There were also a number of very poignant comments that relate to any organization. In speaking about trends in leaders and continuous learning, the author notes the following similarities, as cited in another resource:
"leaders learn to be open to the contributions of others, learn critical reflection, learn to support the growth of others, learn collective leadership, learn to sustain hope in the face of struggle, and learn to create community."
I read this as a call to action. I need to reflect on how I live and work, and be conscious when I fall short. Patton is obviously a firm believer in continuous learning, and expresses in multiple ways that to be an effective leader, learning must be a core element of someone's work, and the information learned needs to improve effectiveness and be shared with others. Continuing with this thread, one of my absolute favourite quotes; "evaluation is a learning experience, rather than a grading experience. It is a process to promote learning and collaboration, and the overall result should be a more effective, robust, and wiser organization."
The acknowledgement of human nature, both good and bad elements, was refreshing to read. As we have experienced over the past few years, it is important to be aware that sometimes people don't want to hear the truths revealed through the evaluation process and this can be difficult to deal with. But on the plus side, evaluation can give voice to those that feel like they are not being heard. This is just one of the arguments Patton uses against the phrase "best practices". He warns that using such language suggests that there is a one-size-fits-all solution to a problem/issue, which of course negates the contextual and creative realities of an organization and the people involved therein. By focusing on adhering to principles rather than standards of practice, organizations can feel empowered and embrace greater flexibility in how they accomplish their goals.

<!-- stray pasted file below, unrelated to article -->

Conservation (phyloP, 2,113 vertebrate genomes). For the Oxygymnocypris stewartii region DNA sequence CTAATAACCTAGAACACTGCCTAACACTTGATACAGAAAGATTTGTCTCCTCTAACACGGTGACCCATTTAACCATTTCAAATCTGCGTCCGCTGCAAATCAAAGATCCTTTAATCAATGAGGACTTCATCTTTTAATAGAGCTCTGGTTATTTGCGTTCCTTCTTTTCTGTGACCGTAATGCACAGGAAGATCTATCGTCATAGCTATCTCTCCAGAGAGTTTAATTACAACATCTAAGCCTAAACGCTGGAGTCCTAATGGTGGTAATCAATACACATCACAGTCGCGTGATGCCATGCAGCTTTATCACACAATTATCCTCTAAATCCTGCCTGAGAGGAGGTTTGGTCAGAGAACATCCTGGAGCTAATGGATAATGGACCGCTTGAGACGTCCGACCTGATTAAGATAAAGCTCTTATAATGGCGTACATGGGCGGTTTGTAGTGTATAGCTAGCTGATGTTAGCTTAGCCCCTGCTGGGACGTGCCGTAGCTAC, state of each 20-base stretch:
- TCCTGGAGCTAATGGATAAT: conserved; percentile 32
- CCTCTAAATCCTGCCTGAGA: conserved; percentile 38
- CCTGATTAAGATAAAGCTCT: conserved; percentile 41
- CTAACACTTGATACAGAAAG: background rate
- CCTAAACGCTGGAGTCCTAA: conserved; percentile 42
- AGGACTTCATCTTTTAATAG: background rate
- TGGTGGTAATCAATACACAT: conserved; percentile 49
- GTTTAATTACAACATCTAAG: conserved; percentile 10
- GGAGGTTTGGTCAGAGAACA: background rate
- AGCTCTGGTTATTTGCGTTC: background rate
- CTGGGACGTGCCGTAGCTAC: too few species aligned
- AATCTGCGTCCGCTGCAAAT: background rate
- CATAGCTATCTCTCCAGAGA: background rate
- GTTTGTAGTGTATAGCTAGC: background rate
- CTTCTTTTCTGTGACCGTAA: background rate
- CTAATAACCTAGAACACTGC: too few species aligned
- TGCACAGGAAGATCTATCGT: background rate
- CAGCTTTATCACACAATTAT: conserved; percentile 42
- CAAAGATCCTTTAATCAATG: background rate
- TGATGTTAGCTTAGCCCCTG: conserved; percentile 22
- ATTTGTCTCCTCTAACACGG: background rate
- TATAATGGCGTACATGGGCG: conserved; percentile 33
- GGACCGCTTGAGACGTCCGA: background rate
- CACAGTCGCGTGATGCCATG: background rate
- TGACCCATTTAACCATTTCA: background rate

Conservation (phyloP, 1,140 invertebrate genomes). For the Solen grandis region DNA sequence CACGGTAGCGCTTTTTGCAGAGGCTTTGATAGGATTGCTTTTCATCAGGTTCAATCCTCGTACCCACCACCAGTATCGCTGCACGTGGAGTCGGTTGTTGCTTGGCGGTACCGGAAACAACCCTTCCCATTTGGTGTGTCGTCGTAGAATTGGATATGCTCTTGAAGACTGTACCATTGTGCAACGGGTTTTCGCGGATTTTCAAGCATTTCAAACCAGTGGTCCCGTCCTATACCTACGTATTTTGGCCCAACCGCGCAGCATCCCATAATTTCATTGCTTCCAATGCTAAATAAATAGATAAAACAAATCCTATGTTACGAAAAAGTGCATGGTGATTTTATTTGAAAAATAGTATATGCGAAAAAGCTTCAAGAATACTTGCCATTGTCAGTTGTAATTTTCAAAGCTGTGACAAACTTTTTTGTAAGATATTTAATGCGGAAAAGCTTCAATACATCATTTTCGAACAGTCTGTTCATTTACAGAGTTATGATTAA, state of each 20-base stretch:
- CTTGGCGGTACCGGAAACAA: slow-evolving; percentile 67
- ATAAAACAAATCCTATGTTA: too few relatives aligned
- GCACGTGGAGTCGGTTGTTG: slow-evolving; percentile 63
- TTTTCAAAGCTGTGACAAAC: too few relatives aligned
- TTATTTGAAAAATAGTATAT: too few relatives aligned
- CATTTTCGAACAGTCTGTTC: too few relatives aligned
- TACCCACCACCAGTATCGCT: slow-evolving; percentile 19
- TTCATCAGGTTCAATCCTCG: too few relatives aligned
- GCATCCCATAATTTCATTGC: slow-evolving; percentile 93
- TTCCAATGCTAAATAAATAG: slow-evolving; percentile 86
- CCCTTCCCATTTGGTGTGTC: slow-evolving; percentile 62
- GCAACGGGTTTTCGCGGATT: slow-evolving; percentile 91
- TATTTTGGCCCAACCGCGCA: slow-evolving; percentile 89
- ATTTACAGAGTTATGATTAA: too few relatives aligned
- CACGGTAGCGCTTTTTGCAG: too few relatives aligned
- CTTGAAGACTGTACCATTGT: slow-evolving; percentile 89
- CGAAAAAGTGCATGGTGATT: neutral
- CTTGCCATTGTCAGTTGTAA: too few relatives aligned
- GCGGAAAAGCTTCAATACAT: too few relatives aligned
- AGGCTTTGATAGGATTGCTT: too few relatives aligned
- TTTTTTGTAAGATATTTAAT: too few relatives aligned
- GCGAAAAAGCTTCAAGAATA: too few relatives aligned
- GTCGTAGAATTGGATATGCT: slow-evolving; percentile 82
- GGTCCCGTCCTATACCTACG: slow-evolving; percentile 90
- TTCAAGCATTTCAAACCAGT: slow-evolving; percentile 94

As the Museum Evaluation Program evolves, I can see us integrating effectiveness principles into the program. It won't happen overnight, and we will still need to audit professional standards of practice, but Patton makes a solid case for using principles-focused evaluation when it is applicable and appropriate.
Friday, December 13, 2019
It’s hard to believe that fifteen weeks have come and gone already, but here we are, and my time with ANSM is coming to an end. I am so grateful for the time I’ve spent here, and I’ve felt totally welcomed from the beginning. I’ve enjoyed meeting many of you through the conference, workshops, and meetings. I had the opportunity to work on many different projects behind the scenes and am excited that I was able to contribute to the resources that so many museums around Nova Scotia use.
My big project this fall was the development of a guide for digitizing time-based media, which is now available on the ANSM website. This project would not have been possible without the participation and support of ANSM’s members, so a big thank you is warranted.
I am looking forward to what the next year holds for me (graduation, job interviews, getting married, and who knows what else!), and I am thankful to have my experience here as ANSM’s intern to propel me forward.
Have a wonderful holiday and a happy new year!